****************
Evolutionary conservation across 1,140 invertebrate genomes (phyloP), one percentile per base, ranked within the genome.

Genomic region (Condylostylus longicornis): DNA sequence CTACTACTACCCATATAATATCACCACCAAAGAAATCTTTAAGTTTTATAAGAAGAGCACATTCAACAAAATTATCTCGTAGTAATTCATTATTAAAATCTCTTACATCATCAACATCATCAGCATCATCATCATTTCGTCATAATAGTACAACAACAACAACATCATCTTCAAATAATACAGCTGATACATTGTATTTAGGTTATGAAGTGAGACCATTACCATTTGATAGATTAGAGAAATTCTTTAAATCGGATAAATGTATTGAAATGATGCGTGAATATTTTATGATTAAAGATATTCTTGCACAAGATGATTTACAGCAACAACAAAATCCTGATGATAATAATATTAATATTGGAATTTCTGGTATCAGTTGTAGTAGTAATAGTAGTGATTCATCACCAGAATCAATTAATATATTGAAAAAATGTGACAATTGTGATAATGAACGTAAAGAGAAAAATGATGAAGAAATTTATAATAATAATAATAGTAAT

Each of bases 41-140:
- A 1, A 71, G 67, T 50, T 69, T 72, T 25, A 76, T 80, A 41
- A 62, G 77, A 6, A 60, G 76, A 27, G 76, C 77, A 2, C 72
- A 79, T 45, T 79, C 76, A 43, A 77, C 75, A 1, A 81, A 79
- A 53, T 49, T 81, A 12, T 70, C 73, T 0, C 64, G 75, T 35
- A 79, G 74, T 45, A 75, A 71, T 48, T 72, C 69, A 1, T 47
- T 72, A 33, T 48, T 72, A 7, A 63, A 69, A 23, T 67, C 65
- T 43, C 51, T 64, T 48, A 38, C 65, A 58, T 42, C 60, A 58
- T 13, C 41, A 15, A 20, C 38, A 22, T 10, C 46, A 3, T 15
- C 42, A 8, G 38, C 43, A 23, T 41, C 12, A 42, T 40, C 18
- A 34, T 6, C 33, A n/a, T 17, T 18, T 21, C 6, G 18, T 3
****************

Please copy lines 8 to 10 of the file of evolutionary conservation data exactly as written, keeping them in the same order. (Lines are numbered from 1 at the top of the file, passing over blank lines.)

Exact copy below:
- A 79, G 74, T 45, A 75, A 71, T 48, T 72, C 69, A 1, T 47
- T 72, A 33, T 48, T 72, A 7, A 63, A 69, A 23, T 67, C 65
- T 43, C 51, T 64, T 48, A 38, C 65, A 58, T 42, C 60, A 58